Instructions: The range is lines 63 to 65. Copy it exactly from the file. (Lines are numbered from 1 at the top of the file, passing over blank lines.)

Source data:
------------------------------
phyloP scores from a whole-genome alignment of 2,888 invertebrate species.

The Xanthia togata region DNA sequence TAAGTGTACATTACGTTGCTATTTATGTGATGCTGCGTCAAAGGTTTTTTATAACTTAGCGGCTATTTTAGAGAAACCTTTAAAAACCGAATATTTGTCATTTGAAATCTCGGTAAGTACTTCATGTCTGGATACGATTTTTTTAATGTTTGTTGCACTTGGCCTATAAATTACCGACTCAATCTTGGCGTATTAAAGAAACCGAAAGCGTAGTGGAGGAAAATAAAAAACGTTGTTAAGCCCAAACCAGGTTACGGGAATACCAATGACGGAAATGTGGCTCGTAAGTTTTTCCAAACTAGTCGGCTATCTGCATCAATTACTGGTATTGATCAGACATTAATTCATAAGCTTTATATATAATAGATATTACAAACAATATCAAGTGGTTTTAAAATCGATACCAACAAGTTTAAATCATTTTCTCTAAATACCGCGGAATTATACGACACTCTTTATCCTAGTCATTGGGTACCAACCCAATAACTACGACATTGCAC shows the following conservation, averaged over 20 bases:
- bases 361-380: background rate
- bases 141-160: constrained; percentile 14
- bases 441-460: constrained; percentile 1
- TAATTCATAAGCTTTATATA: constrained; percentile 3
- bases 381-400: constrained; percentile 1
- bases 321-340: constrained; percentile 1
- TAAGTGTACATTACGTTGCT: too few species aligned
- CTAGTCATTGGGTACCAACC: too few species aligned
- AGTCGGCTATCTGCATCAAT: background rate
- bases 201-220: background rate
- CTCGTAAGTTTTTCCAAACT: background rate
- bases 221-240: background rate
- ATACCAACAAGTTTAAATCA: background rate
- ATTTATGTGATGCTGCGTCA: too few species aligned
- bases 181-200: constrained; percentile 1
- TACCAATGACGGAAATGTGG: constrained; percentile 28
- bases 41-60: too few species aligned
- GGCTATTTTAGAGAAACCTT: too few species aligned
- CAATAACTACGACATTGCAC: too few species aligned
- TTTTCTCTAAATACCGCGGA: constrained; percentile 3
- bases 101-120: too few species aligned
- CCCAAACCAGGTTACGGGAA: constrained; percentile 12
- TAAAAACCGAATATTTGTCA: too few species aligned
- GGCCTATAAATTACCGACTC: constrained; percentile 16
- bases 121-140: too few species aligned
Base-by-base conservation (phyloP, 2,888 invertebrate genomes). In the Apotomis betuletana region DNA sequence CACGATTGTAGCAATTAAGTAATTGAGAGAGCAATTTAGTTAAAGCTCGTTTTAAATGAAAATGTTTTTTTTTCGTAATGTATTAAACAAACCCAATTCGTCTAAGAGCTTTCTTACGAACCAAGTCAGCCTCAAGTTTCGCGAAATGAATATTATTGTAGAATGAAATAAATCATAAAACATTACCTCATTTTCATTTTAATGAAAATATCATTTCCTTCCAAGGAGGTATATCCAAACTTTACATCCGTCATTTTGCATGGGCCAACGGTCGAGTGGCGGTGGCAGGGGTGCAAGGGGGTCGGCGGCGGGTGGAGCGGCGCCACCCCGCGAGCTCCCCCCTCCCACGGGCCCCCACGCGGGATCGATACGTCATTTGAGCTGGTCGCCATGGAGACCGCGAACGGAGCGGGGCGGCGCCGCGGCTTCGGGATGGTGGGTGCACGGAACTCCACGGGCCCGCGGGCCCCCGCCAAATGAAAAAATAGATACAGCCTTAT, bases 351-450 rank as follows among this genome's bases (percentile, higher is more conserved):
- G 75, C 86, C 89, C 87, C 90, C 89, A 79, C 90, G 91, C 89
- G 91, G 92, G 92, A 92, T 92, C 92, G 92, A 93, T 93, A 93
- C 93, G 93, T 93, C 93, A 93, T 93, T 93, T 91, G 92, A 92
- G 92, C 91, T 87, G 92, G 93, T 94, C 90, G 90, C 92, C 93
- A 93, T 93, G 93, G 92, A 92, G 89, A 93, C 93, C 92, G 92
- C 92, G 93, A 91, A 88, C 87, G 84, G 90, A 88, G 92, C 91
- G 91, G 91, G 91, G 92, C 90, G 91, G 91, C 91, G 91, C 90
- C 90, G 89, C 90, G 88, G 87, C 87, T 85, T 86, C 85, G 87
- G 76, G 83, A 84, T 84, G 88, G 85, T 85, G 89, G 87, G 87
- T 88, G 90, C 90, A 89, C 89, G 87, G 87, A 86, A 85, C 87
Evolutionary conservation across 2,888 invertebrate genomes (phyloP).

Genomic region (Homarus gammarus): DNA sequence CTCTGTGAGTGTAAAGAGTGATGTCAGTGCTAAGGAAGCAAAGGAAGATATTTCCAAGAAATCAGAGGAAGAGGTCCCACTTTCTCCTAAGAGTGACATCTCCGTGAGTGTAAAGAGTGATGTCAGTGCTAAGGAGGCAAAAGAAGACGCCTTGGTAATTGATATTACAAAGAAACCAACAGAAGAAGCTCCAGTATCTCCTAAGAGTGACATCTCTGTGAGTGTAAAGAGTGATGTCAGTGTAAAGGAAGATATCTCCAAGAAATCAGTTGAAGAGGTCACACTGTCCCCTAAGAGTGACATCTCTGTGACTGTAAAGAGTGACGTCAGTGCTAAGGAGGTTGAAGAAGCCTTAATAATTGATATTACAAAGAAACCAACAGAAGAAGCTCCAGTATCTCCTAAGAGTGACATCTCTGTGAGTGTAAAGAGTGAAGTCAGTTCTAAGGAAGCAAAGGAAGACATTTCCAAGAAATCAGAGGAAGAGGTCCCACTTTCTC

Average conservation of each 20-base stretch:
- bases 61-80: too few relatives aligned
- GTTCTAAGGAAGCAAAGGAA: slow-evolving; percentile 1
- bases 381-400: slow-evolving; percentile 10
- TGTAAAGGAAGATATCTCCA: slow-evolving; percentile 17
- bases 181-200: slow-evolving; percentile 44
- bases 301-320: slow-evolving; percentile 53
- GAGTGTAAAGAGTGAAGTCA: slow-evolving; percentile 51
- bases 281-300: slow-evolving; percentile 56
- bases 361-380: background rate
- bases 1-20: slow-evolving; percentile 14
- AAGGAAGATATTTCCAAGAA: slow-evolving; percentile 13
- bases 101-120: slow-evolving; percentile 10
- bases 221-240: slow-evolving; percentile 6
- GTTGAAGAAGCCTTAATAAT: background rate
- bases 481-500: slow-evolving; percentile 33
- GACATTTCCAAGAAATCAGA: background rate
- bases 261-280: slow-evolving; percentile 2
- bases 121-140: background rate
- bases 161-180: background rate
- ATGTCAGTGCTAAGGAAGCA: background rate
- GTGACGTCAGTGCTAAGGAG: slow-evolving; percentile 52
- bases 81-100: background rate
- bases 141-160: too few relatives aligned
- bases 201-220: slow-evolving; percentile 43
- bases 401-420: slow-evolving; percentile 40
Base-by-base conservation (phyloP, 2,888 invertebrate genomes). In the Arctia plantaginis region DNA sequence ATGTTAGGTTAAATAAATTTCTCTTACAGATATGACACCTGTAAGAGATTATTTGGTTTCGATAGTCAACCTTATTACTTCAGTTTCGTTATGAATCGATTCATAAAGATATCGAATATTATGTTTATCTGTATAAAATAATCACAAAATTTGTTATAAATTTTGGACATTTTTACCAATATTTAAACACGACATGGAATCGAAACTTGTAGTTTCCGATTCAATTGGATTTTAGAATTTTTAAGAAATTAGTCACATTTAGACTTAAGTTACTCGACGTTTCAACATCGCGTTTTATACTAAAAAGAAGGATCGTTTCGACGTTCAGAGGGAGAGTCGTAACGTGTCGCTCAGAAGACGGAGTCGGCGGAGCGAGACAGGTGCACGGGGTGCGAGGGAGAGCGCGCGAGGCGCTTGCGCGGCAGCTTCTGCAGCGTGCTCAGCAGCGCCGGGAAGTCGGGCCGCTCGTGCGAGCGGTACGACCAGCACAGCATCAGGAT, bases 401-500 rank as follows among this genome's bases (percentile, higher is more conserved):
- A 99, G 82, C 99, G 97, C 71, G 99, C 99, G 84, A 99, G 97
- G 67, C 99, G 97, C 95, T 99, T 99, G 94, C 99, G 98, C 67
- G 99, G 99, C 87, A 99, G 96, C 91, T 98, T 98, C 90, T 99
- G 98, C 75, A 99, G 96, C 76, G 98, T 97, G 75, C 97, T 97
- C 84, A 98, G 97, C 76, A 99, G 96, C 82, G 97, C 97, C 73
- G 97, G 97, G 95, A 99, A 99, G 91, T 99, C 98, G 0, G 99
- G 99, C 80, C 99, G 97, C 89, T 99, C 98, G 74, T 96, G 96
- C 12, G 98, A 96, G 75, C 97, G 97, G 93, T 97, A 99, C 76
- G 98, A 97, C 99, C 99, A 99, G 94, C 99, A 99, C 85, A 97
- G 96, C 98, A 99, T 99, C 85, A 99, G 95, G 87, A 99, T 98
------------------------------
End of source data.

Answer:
- bases 81-100: background rate
- bases 141-160: too few relatives aligned
- bases 201-220: slow-evolving; percentile 43